When was the last time you ate a fish-filled meal? The reason we ask: health experts recommend eating fish at least twice a week. There’s a good reason why, too: many types of fish – and other seafood – are rich in omega-3 fatty acids. And, in the realm of human health, omega-3 is quite a potent nutrient: it protects your heart, improves cognitive functioning, bolsters your respiratory system, and boosts the health of your joints and eyes. So having optimal levels of omega-3 should be a priority for any health-conscious person (you can test your own omega-3 levels with EverlyWell’s Omega-3 Basic Test).
But why is omega-3 such a powerful health-booster – and what even is omega-3 in the first place?
Omega-3 is a polyunsaturated fat. It’s known as an essential fatty acid because your body can’t make it from nutritional building blocks. Instead, your body gets its supply of omega-3 from your diet.
Your body uses omega-3 to build cell membranes. Omega-3 fatty acids make cell membranes permeable and flexible – which allows your cells to efficiently carry out a variety of functions, such as cell signaling. And since your body is made up of billions upon billions of cells (all of which rely on omega-3 for normal membrane function), omega-3 is vital to your health and enhances your wellbeing.
Three main types of omega-3 affect human health: alpha-Linolenic acid (ALA), eicosapentaenoic acid (EPA), and docosahexaenoic acid (DHA). (We’ll use these acronyms for the rest of this article.) ALA is frequently found in plant oils, while EPA and DHA are abundant in fish oils.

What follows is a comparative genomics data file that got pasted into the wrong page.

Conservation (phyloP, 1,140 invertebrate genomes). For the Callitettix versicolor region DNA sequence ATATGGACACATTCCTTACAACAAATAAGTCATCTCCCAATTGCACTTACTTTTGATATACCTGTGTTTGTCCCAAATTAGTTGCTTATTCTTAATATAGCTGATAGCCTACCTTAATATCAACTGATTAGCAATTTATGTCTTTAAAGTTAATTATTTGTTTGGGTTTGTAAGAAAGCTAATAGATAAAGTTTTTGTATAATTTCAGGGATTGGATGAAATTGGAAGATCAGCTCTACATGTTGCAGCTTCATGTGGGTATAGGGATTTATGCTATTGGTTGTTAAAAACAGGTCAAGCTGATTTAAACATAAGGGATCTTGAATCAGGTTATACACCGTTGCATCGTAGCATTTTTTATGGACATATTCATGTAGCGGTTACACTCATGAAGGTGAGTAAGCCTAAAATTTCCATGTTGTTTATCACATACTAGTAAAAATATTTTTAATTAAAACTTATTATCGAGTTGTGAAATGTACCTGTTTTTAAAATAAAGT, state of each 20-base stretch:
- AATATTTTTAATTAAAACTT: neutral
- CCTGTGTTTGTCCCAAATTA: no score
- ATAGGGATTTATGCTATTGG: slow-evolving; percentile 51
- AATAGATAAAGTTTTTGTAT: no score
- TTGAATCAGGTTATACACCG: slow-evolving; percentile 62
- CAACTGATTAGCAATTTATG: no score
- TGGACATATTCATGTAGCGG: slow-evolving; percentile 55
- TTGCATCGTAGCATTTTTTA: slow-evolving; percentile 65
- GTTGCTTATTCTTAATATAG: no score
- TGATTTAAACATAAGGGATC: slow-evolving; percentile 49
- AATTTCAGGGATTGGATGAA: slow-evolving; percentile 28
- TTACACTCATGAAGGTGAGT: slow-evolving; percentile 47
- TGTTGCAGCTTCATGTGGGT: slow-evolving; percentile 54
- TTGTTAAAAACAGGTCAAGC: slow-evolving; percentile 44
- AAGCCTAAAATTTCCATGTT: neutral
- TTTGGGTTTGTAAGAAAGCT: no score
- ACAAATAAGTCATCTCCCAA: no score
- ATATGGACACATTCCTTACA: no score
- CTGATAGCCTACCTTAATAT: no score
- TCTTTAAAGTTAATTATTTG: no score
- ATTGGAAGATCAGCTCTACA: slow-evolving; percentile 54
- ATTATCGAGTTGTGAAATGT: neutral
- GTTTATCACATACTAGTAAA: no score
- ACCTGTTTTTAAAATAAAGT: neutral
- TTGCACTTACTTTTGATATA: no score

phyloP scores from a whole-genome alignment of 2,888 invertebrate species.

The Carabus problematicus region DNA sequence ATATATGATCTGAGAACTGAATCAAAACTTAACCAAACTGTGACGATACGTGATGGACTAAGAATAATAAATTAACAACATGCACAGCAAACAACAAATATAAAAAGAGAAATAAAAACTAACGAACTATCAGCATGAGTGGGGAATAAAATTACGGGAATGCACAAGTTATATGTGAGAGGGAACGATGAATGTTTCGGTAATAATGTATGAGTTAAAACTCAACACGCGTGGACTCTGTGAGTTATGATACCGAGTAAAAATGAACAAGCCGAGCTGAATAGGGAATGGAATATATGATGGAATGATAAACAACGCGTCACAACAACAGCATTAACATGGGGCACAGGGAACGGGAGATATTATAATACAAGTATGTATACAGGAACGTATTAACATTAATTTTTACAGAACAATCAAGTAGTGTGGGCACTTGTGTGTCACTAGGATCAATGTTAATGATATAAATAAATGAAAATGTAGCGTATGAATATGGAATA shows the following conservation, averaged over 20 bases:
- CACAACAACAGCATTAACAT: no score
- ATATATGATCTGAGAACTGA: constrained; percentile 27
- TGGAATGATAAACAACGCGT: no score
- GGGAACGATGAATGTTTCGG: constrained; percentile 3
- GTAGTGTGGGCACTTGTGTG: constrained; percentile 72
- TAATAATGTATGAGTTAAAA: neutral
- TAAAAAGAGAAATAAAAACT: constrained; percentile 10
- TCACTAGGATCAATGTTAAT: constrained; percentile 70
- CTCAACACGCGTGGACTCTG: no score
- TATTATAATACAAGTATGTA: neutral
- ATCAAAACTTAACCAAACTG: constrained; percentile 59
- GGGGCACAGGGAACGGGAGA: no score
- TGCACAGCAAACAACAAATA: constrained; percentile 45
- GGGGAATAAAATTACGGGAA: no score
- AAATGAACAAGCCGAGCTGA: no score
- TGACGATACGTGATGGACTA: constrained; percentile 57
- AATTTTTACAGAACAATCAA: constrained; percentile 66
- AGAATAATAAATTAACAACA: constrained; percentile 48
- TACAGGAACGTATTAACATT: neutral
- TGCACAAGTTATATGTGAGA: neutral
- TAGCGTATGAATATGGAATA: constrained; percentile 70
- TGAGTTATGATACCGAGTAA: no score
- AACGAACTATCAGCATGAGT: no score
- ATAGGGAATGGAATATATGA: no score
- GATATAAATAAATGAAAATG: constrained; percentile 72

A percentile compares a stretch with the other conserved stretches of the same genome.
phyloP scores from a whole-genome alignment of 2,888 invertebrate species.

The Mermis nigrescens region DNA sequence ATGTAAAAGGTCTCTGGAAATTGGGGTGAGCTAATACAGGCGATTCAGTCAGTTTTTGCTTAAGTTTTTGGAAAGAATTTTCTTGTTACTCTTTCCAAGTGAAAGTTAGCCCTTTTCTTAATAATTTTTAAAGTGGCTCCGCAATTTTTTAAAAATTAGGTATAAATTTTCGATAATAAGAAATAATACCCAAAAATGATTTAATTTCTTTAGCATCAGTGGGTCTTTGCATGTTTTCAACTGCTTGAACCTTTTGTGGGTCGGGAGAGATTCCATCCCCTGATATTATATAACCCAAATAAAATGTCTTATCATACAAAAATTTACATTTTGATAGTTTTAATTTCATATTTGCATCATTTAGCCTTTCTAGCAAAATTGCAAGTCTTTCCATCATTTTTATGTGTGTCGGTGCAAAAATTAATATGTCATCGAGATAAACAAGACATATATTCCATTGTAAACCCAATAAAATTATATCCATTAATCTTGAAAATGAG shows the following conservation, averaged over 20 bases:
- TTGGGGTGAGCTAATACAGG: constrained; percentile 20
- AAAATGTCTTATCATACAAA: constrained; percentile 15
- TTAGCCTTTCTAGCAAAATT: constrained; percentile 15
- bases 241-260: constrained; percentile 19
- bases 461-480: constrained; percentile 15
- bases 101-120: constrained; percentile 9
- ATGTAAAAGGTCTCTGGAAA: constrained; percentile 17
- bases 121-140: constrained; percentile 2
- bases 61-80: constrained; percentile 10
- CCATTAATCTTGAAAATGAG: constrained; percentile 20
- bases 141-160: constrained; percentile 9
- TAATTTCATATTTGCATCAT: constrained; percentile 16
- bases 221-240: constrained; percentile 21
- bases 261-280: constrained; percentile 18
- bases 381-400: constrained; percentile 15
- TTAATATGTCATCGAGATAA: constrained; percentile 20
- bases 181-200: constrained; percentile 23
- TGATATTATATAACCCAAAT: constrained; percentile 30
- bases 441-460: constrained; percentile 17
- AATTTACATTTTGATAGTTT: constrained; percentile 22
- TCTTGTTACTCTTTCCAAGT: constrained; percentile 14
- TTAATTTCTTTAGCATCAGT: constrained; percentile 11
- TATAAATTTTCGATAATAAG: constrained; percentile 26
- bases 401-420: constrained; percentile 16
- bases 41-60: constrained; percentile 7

Incidentally, omega-3 is not the only essential fatty acid. There’s another essential fatty acid the human body needs, called omega-6. Ideally, your body would have a ratio of omega-6 to omega-3 that’s close to 1:1. However, the majority of people living in industrialized nations have a very unbalanced ratio of omega-6 to omega-3 – with high levels of omega-6 and low levels of omega-3. Why is this the case?
The Omega-3 and Omega-6 Story
If we traveled back in time and got a firsthand look at the diets of early humans, we’d see that these diets had a fairly balanced ratio of omega-6 and omega-3. In fact, this ratio was (approximately) 1:1, a ratio which persisted for tens of thousands of years. Because this 1:1 ratio lasted for so long, human biology, including its nutritional requirements, adapted to this ratio. In short, human biology evolved features that depended on this 1:1 ratio.